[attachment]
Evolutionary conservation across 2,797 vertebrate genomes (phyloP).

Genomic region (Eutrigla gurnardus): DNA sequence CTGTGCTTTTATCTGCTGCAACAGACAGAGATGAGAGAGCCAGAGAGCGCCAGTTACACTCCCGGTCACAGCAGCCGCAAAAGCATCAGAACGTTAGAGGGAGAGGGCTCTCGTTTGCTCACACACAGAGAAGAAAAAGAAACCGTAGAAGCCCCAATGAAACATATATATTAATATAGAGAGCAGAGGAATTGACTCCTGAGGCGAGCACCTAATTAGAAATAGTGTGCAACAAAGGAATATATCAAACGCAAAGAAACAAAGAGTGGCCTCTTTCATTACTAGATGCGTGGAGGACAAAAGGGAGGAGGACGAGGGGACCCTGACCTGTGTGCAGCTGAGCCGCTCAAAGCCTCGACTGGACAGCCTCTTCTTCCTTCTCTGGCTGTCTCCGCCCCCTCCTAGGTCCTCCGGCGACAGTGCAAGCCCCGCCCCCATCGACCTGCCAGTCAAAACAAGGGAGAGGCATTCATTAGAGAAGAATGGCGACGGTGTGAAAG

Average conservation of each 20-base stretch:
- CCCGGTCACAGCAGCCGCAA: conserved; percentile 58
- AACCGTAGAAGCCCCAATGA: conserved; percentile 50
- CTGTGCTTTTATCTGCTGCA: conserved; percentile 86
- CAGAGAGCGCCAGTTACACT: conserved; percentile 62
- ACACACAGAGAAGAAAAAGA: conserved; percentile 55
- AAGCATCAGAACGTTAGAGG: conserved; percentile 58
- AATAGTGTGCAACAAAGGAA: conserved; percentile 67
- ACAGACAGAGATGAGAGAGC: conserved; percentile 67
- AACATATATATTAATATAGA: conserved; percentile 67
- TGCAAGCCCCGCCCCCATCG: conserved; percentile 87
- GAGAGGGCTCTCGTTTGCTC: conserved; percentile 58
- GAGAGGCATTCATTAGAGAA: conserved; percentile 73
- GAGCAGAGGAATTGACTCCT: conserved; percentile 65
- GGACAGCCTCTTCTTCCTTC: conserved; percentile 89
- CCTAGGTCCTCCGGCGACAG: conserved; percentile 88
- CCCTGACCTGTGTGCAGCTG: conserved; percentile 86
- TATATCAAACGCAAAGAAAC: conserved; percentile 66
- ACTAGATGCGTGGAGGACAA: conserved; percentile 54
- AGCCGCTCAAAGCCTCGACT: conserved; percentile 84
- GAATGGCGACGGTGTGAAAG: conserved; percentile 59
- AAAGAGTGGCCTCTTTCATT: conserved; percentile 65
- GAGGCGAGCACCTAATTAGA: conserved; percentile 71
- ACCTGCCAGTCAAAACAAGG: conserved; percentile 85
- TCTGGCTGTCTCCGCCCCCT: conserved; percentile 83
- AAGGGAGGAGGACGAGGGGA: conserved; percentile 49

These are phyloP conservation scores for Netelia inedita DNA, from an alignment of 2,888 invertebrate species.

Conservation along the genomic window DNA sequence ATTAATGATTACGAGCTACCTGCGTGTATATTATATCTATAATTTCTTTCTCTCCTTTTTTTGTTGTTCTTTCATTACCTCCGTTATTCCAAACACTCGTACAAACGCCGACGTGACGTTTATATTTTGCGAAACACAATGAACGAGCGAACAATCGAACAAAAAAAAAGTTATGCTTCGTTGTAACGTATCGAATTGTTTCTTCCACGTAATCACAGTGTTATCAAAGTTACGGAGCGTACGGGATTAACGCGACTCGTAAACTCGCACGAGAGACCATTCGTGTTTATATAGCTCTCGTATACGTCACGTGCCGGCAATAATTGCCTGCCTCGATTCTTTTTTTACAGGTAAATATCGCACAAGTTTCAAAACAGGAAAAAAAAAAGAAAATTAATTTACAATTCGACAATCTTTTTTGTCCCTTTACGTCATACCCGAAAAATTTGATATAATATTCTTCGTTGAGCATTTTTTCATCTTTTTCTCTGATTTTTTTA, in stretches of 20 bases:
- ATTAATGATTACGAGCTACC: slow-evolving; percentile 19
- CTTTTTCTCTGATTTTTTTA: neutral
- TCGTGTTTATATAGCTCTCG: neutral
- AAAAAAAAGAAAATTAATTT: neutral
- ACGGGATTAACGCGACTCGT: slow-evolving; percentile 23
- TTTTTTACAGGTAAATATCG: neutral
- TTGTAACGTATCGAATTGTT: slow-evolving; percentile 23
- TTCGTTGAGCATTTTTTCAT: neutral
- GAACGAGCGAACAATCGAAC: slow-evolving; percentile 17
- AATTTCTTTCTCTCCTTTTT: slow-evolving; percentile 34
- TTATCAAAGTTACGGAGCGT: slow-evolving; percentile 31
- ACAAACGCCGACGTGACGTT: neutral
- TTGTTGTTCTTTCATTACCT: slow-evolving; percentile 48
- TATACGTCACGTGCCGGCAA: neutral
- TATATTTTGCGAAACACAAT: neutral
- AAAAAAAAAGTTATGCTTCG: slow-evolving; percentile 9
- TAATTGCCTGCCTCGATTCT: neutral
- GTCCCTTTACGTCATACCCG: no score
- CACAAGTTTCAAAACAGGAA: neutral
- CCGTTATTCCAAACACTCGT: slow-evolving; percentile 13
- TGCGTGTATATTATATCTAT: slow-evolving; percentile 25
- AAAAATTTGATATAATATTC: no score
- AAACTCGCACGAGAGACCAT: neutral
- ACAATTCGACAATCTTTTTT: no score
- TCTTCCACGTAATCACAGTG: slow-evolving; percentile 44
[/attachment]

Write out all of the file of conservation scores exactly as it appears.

Evolutionary conservation across 2,797 vertebrate genomes (phyloP).

Genomic region (Eutrigla gurnardus): DNA sequence CTGTGCTTTTATCTGCTGCAACAGACAGAGATGAGAGAGCCAGAGAGCGCCAGTTACACTCCCGGTCACAGCAGCCGCAAAAGCATCAGAACGTTAGAGGGAGAGGGCTCTCGTTTGCTCACACACAGAGAAGAAAAAGAAACCGTAGAAGCCCCAATGAAACATATATATTAATATAGAGAGCAGAGGAATTGACTCCTGAGGCGAGCACCTAATTAGAAATAGTGTGCAACAAAGGAATATATCAAACGCAAAGAAACAAAGAGTGGCCTCTTTCATTACTAGATGCGTGGAGGACAAAAGGGAGGAGGACGAGGGGACCCTGACCTGTGTGCAGCTGAGCCGCTCAAAGCCTCGACTGGACAGCCTCTTCTTCCTTCTCTGGCTGTCTCCGCCCCCTCCTAGGTCCTCCGGCGACAGTGCAAGCCCCGCCCCCATCGACCTGCCAGTCAAAACAAGGGAGAGGCATTCATTAGAGAAGAATGGCGACGGTGTGAAAG

Average conservation of each 20-base stretch:
- CCCGGTCACAGCAGCCGCAA: conserved; percentile 58
- AACCGTAGAAGCCCCAATGA: conserved; percentile 50
- CTGTGCTTTTATCTGCTGCA: conserved; percentile 86
- CAGAGAGCGCCAGTTACACT: conserved; percentile 62
- ACACACAGAGAAGAAAAAGA: conserved; percentile 55
- AAGCATCAGAACGTTAGAGG: conserved; percentile 58
- AATAGTGTGCAACAAAGGAA: conserved; percentile 67
- ACAGACAGAGATGAGAGAGC: conserved; percentile 67
- AACATATATATTAATATAGA: conserved; percentile 67
- TGCAAGCCCCGCCCCCATCG: conserved; percentile 87
- GAGAGGGCTCTCGTTTGCTC: conserved; percentile 58
- GAGAGGCATTCATTAGAGAA: conserved; percentile 73
- GAGCAGAGGAATTGACTCCT: conserved; percentile 65
- GGACAGCCTCTTCTTCCTTC: conserved; percentile 89
- CCTAGGTCCTCCGGCGACAG: conserved; percentile 88
- CCCTGACCTGTGTGCAGCTG: conserved; percentile 86
- TATATCAAACGCAAAGAAAC: conserved; percentile 66
- ACTAGATGCGTGGAGGACAA: conserved; percentile 54
- AGCCGCTCAAAGCCTCGACT: conserved; percentile 84
- GAATGGCGACGGTGTGAAAG: conserved; percentile 59
- AAAGAGTGGCCTCTTTCATT: conserved; percentile 65
- GAGGCGAGCACCTAATTAGA: conserved; percentile 71
- ACCTGCCAGTCAAAACAAGG: conserved; percentile 85
- TCTGGCTGTCTCCGCCCCCT: conserved; percentile 83
- AAGGGAGGAGGACGAGGGGA: conserved; percentile 49

These are phyloP conservation scores for Netelia inedita DNA, from an alignment of 2,888 invertebrate species.

Conservation along the genomic window DNA sequence ATTAATGATTACGAGCTACCTGCGTGTATATTATATCTATAATTTCTTTCTCTCCTTTTTTTGTTGTTCTTTCATTACCTCCGTTATTCCAAACACTCGTACAAACGCCGACGTGACGTTTATATTTTGCGAAACACAATGAACGAGCGAACAATCGAACAAAAAAAAAGTTATGCTTCGTTGTAACGTATCGAATTGTTTCTTCCACGTAATCACAGTGTTATCAAAGTTACGGAGCGTACGGGATTAACGCGACTCGTAAACTCGCACGAGAGACCATTCGTGTTTATATAGCTCTCGTATACGTCACGTGCCGGCAATAATTGCCTGCCTCGATTCTTTTTTTACAGGTAAATATCGCACAAGTTTCAAAACAGGAAAAAAAAAAGAAAATTAATTTACAATTCGACAATCTTTTTTGTCCCTTTACGTCATACCCGAAAAATTTGATATAATATTCTTCGTTGAGCATTTTTTCATCTTTTTCTCTGATTTTTTTA, in stretches of 20 bases:
- ATTAATGATTACGAGCTACC: slow-evolving; percentile 19
- CTTTTTCTCTGATTTTTTTA: neutral
- TCGTGTTTATATAGCTCTCG: neutral
- AAAAAAAAGAAAATTAATTT: neutral
- ACGGGATTAACGCGACTCGT: slow-evolving; percentile 23
- TTTTTTACAGGTAAATATCG: neutral
- TTGTAACGTATCGAATTGTT: slow-evolving; percentile 23
- TTCGTTGAGCATTTTTTCAT: neutral
- GAACGAGCGAACAATCGAAC: slow-evolving; percentile 17
- AATTTCTTTCTCTCCTTTTT: slow-evolving; percentile 34
- TTATCAAAGTTACGGAGCGT: slow-evolving; percentile 31
- ACAAACGCCGACGTGACGTT: neutral
- TTGTTGTTCTTTCATTACCT: slow-evolving; percentile 48
- TATACGTCACGTGCCGGCAA: neutral
- TATATTTTGCGAAACACAAT: neutral
- AAAAAAAAAGTTATGCTTCG: slow-evolving; percentile 9
- TAATTGCCTGCCTCGATTCT: neutral
- GTCCCTTTACGTCATACCCG: no score
- CACAAGTTTCAAAACAGGAA: neutral
- CCGTTATTCCAAACACTCGT: slow-evolving; percentile 13
- TGCGTGTATATTATATCTAT: slow-evolving; percentile 25
- AAAAATTTGATATAATATTC: no score
- AAACTCGCACGAGAGACCAT: neutral
- ACAATTCGACAATCTTTTTT: no score
- TCTTCCACGTAATCACAGTG: slow-evolving; percentile 44